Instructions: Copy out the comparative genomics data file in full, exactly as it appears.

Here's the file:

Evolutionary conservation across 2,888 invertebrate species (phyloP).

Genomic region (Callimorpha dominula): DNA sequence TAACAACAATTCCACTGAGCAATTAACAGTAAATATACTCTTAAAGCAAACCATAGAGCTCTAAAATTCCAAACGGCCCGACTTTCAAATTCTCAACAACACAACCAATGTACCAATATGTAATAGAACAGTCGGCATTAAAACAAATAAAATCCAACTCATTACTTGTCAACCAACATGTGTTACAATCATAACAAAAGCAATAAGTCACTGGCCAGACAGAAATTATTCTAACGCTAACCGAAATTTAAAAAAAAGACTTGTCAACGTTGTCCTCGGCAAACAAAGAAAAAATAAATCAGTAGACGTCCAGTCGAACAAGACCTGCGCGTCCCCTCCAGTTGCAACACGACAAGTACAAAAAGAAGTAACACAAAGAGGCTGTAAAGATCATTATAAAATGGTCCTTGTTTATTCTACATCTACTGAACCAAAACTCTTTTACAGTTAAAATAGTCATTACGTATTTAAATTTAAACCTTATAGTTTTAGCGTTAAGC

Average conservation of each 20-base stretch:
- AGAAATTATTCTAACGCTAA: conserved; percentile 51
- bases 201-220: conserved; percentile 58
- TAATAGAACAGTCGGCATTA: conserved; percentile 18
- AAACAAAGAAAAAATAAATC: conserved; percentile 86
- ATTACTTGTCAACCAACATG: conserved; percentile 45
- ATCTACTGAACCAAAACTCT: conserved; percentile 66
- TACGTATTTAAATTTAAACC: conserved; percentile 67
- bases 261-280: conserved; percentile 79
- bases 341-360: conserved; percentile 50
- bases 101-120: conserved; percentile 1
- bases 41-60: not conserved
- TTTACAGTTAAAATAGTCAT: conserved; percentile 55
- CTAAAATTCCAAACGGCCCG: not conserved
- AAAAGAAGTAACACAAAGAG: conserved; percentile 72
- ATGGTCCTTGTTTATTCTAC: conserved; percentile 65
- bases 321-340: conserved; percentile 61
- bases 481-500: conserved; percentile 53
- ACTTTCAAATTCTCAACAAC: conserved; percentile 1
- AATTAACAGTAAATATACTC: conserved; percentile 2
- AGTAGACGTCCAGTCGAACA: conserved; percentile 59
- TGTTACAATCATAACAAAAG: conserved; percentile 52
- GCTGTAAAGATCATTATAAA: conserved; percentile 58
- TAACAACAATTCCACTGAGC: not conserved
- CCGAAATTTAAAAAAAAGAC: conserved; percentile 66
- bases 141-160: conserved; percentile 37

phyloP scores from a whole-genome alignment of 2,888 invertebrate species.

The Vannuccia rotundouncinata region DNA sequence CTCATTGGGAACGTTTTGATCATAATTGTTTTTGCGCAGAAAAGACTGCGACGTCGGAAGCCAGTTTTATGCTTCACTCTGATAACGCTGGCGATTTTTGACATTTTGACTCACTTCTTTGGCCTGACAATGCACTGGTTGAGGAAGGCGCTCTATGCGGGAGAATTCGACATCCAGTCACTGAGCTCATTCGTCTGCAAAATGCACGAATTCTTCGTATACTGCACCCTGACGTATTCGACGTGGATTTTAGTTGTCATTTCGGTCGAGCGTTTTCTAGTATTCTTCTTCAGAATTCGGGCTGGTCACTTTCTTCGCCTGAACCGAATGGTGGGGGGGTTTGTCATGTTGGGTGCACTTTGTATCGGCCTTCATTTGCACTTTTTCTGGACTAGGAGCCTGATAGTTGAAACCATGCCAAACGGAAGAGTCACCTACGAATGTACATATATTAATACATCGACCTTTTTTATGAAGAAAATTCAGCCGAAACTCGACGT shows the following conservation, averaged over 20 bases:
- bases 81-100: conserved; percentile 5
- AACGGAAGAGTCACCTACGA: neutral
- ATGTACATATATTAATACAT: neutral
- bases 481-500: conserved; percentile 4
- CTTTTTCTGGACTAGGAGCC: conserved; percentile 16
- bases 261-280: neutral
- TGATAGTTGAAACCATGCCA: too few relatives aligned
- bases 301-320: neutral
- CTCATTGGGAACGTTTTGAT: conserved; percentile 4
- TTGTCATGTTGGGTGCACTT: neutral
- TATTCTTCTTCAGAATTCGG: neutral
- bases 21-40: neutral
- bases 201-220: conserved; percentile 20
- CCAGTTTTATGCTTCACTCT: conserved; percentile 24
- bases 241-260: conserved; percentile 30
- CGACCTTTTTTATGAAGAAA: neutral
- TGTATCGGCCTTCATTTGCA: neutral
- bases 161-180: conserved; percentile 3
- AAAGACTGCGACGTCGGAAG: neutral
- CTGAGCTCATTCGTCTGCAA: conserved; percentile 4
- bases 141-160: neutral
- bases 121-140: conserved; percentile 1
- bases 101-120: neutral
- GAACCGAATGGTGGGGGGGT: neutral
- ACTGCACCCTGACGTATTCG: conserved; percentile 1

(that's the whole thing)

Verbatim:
Evolutionary conservation across 2,888 invertebrate species (phyloP).

Genomic region (Callimorpha dominula): DNA sequence TAACAACAATTCCACTGAGCAATTAACAGTAAATATACTCTTAAAGCAAACCATAGAGCTCTAAAATTCCAAACGGCCCGACTTTCAAATTCTCAACAACACAACCAATGTACCAATATGTAATAGAACAGTCGGCATTAAAACAAATAAAATCCAACTCATTACTTGTCAACCAACATGTGTTACAATCATAACAAAAGCAATAAGTCACTGGCCAGACAGAAATTATTCTAACGCTAACCGAAATTTAAAAAAAAGACTTGTCAACGTTGTCCTCGGCAAACAAAGAAAAAATAAATCAGTAGACGTCCAGTCGAACAAGACCTGCGCGTCCCCTCCAGTTGCAACACGACAAGTACAAAAAGAAGTAACACAAAGAGGCTGTAAAGATCATTATAAAATGGTCCTTGTTTATTCTACATCTACTGAACCAAAACTCTTTTACAGTTAAAATAGTCATTACGTATTTAAATTTAAACCTTATAGTTTTAGCGTTAAGC

Average conservation of each 20-base stretch:
- AGAAATTATTCTAACGCTAA: conserved; percentile 51
- bases 201-220: conserved; percentile 58
- TAATAGAACAGTCGGCATTA: conserved; percentile 18
- AAACAAAGAAAAAATAAATC: conserved; percentile 86
- ATTACTTGTCAACCAACATG: conserved; percentile 45
- ATCTACTGAACCAAAACTCT: conserved; percentile 66
- TACGTATTTAAATTTAAACC: conserved; percentile 67
- bases 261-280: conserved; percentile 79
- bases 341-360: conserved; percentile 50
- bases 101-120: conserved; percentile 1
- bases 41-60: not conserved
- TTTACAGTTAAAATAGTCAT: conserved; percentile 55
- CTAAAATTCCAAACGGCCCG: not conserved
- AAAAGAAGTAACACAAAGAG: conserved; percentile 72
- ATGGTCCTTGTTTATTCTAC: conserved; percentile 65
- bases 321-340: conserved; percentile 61
- bases 481-500: conserved; percentile 53
- ACTTTCAAATTCTCAACAAC: conserved; percentile 1
- AATTAACAGTAAATATACTC: conserved; percentile 2
- AGTAGACGTCCAGTCGAACA: conserved; percentile 59
- TGTTACAATCATAACAAAAG: conserved; percentile 52
- GCTGTAAAGATCATTATAAA: conserved; percentile 58
- TAACAACAATTCCACTGAGC: not conserved
- CCGAAATTTAAAAAAAAGAC: conserved; percentile 66
- bases 141-160: conserved; percentile 37

phyloP scores from a whole-genome alignment of 2,888 invertebrate species.

The Vannuccia rotundouncinata region DNA sequence CTCATTGGGAACGTTTTGATCATAATTGTTTTTGCGCAGAAAAGACTGCGACGTCGGAAGCCAGTTTTATGCTTCACTCTGATAACGCTGGCGATTTTTGACATTTTGACTCACTTCTTTGGCCTGACAATGCACTGGTTGAGGAAGGCGCTCTATGCGGGAGAATTCGACATCCAGTCACTGAGCTCATTCGTCTGCAAAATGCACGAATTCTTCGTATACTGCACCCTGACGTATTCGACGTGGATTTTAGTTGTCATTTCGGTCGAGCGTTTTCTAGTATTCTTCTTCAGAATTCGGGCTGGTCACTTTCTTCGCCTGAACCGAATGGTGGGGGGGTTTGTCATGTTGGGTGCACTTTGTATCGGCCTTCATTTGCACTTTTTCTGGACTAGGAGCCTGATAGTTGAAACCATGCCAAACGGAAGAGTCACCTACGAATGTACATATATTAATACATCGACCTTTTTTATGAAGAAAATTCAGCCGAAACTCGACGT shows the following conservation, averaged over 20 bases:
- bases 81-100: conserved; percentile 5
- AACGGAAGAGTCACCTACGA: neutral
- ATGTACATATATTAATACAT: neutral
- bases 481-500: conserved; percentile 4
- CTTTTTCTGGACTAGGAGCC: conserved; percentile 16
- bases 261-280: neutral
- TGATAGTTGAAACCATGCCA: too few relatives aligned
- bases 301-320: neutral
- CTCATTGGGAACGTTTTGAT: conserved; percentile 4
- TTGTCATGTTGGGTGCACTT: neutral
- TATTCTTCTTCAGAATTCGG: neutral
- bases 21-40: neutral
- bases 201-220: conserved; percentile 20
- CCAGTTTTATGCTTCACTCT: conserved; percentile 24
- bases 241-260: conserved; percentile 30
- CGACCTTTTTTATGAAGAAA: neutral
- TGTATCGGCCTTCATTTGCA: neutral
- bases 161-180: conserved; percentile 3
- AAAGACTGCGACGTCGGAAG: neutral
- CTGAGCTCATTCGTCTGCAA: conserved; percentile 4
- bases 141-160: neutral
- bases 121-140: conserved; percentile 1
- bases 101-120: neutral
- GAACCGAATGGTGGGGGGGT: neutral
- ACTGCACCCTGACGTATTCG: conserved; percentile 1